CD99 (CD99 Molecule) is a Protein Coding gene. Diseases associated with CD99 include extraosseous ewings sarcoma and ewing sarcoma. Among its related pathways are Integrin Pathway and Blood-Brain Barrier and Immune Cell Transmigration: VCAM-1/CD106 Signaling Pathways. The protein encoded by this gene is a cell surface glycoprotein involved in leukocyte migration, T-cell adhesion, ganglioside GM1 and transmembrane protein transport, and T-cell death by a caspase-independent pathway. In addition, the encoded protein may have the ability to rearrange the actin cytoskeleton and may also act as an oncosuppressor in osteosarcoma. This gene is found in the pseudoautosomal region of chromosomes X and Y and escapes X-chromosome inactivation. There is a related pseudogene located immediately adjacent to this locus.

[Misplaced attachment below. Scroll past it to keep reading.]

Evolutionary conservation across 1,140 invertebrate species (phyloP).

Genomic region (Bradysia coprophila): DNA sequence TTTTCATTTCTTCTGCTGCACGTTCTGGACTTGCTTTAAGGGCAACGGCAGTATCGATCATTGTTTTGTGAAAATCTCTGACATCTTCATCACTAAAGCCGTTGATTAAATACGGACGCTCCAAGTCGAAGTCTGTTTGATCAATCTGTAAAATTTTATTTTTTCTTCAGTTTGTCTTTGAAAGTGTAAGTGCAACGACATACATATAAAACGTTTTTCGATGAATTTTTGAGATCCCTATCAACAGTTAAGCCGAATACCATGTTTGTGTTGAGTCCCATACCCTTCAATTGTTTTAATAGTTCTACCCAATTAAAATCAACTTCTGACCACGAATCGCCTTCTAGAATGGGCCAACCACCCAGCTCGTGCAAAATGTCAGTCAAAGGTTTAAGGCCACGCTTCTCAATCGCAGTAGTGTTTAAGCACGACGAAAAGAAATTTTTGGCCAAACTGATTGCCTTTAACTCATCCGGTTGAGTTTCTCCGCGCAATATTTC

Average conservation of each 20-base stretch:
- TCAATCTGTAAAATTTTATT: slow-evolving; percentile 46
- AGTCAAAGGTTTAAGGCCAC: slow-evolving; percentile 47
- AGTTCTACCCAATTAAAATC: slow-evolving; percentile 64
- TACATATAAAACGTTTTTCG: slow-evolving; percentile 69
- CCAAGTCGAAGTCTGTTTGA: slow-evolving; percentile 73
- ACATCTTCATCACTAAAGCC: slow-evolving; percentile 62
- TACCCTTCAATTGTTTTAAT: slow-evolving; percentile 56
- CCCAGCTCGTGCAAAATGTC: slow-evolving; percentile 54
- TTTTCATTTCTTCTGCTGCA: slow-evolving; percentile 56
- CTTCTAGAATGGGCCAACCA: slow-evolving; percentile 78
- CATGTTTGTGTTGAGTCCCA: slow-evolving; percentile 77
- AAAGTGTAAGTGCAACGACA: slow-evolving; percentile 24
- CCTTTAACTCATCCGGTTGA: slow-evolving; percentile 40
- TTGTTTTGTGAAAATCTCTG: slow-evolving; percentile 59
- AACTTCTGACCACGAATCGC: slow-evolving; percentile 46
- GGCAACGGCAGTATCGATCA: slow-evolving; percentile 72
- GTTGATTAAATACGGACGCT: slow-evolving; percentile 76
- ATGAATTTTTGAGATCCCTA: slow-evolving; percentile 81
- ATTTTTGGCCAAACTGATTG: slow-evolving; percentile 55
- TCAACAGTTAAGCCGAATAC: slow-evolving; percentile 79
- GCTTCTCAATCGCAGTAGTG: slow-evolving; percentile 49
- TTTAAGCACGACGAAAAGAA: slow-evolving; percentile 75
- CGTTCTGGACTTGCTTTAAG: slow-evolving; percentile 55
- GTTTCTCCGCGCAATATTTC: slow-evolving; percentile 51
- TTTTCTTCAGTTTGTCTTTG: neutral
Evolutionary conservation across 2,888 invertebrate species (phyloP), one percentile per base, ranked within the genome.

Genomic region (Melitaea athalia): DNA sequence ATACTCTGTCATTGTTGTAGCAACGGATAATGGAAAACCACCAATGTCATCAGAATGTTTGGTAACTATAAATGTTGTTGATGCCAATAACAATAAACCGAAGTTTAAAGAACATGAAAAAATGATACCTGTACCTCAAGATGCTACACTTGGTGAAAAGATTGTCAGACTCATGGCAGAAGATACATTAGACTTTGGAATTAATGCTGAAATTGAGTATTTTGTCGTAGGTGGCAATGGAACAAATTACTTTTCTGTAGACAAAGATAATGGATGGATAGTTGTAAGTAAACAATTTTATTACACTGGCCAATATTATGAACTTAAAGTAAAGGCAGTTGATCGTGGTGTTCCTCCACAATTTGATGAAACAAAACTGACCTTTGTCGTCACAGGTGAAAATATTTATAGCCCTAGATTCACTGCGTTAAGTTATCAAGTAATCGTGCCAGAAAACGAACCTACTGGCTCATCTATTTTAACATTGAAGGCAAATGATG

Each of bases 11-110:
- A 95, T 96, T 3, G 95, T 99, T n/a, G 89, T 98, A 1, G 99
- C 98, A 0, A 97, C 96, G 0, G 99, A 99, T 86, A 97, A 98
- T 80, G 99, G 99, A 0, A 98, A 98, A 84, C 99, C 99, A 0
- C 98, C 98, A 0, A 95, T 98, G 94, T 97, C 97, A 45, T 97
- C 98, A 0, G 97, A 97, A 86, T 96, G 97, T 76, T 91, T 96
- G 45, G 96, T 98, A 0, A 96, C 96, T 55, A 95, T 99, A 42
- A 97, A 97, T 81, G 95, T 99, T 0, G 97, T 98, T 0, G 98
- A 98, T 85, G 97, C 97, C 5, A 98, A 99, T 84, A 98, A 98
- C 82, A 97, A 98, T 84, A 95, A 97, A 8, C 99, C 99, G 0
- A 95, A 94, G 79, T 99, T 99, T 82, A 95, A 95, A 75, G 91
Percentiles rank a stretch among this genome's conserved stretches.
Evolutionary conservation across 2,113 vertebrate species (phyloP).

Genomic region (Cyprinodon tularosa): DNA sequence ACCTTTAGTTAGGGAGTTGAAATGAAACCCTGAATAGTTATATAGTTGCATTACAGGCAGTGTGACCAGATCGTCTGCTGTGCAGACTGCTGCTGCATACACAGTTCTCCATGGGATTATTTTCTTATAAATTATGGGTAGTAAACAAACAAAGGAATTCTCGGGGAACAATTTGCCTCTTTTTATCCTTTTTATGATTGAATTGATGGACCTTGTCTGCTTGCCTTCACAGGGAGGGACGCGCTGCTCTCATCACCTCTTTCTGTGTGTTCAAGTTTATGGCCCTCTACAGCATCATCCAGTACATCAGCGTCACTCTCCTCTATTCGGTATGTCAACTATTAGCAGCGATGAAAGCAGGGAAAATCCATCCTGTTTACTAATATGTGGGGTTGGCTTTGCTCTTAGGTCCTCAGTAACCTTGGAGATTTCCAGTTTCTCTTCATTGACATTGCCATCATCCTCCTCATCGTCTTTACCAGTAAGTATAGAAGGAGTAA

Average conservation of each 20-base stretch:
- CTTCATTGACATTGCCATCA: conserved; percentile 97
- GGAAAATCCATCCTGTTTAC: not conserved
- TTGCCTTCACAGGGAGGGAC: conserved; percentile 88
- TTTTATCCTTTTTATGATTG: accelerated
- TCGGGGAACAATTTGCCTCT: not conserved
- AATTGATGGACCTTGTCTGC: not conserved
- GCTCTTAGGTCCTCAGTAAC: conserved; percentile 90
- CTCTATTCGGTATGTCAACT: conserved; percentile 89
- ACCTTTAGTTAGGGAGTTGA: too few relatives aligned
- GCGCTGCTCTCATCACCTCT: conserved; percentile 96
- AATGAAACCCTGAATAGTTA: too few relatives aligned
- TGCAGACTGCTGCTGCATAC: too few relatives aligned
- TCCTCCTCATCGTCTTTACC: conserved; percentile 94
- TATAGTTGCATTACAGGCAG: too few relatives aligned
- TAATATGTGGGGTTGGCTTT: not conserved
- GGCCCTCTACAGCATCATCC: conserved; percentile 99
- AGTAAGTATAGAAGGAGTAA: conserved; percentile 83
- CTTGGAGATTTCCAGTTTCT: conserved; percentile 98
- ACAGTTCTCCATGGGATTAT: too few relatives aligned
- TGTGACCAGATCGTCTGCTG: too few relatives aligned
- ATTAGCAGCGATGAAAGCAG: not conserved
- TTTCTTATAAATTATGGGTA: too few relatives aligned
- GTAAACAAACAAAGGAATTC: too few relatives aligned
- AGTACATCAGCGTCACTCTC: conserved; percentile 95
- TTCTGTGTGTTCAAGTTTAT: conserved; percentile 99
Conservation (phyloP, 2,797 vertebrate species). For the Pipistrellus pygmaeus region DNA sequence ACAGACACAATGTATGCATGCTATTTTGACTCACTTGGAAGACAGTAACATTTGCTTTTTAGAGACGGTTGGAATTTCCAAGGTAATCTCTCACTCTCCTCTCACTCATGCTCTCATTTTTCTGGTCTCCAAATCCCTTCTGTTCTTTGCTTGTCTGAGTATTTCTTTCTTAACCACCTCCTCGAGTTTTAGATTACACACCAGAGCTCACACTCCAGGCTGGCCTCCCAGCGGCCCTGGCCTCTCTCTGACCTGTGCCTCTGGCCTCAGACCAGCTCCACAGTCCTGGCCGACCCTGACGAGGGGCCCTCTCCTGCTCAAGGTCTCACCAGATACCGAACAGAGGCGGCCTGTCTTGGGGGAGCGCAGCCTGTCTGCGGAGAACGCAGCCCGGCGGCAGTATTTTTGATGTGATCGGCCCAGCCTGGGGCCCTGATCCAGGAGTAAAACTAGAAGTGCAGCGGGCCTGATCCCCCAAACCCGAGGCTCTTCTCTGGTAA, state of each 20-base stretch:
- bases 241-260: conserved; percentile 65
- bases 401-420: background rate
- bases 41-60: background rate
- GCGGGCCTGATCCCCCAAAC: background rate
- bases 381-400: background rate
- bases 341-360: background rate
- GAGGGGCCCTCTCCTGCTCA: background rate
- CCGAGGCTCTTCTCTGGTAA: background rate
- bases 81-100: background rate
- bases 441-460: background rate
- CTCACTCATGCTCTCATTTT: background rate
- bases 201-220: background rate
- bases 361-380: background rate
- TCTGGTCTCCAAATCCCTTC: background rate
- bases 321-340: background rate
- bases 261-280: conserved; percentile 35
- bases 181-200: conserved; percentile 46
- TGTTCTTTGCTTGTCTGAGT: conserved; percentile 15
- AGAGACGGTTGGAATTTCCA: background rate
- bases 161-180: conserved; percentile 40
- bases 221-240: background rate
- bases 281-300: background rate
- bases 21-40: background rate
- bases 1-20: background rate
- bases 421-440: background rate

CD99 antigen (Cluster of differentiation 99) also known as MIC2 or single-chain type-1 glycoprotein is a protein that in humans is encoded by the CD99 gene. The protein has a mass of 32 kD. Although present on the X chromosome, unusually, the CD99 gene does not undergo X inactivation, and it was the first such pseudo-autosomal gene to be discovered in humans. Involved in T-cell adhesion processes and in spontaneous rosette formation with erythrocytes. Plays a role in a late step of leukocyte extravasation helping leukocytes to overcome the endothelial basement membrane. Acts at the same site as, but independently of, PECAM1. Involved in T-cell adhesion processes (By similarity). CD99 antigen (Cluster of differentiation 99), also known as MIC2 or single-chain type-1 glycoprotein, is a heavily O-glycosylated transmembrane protein that is encoded by the CD99 gene in humans. Unusually for a gene present on the X chromosome, the CD99 gene does not undergo X inactivation, and it was the first such pseudoautosomal gene to be discovered in humans.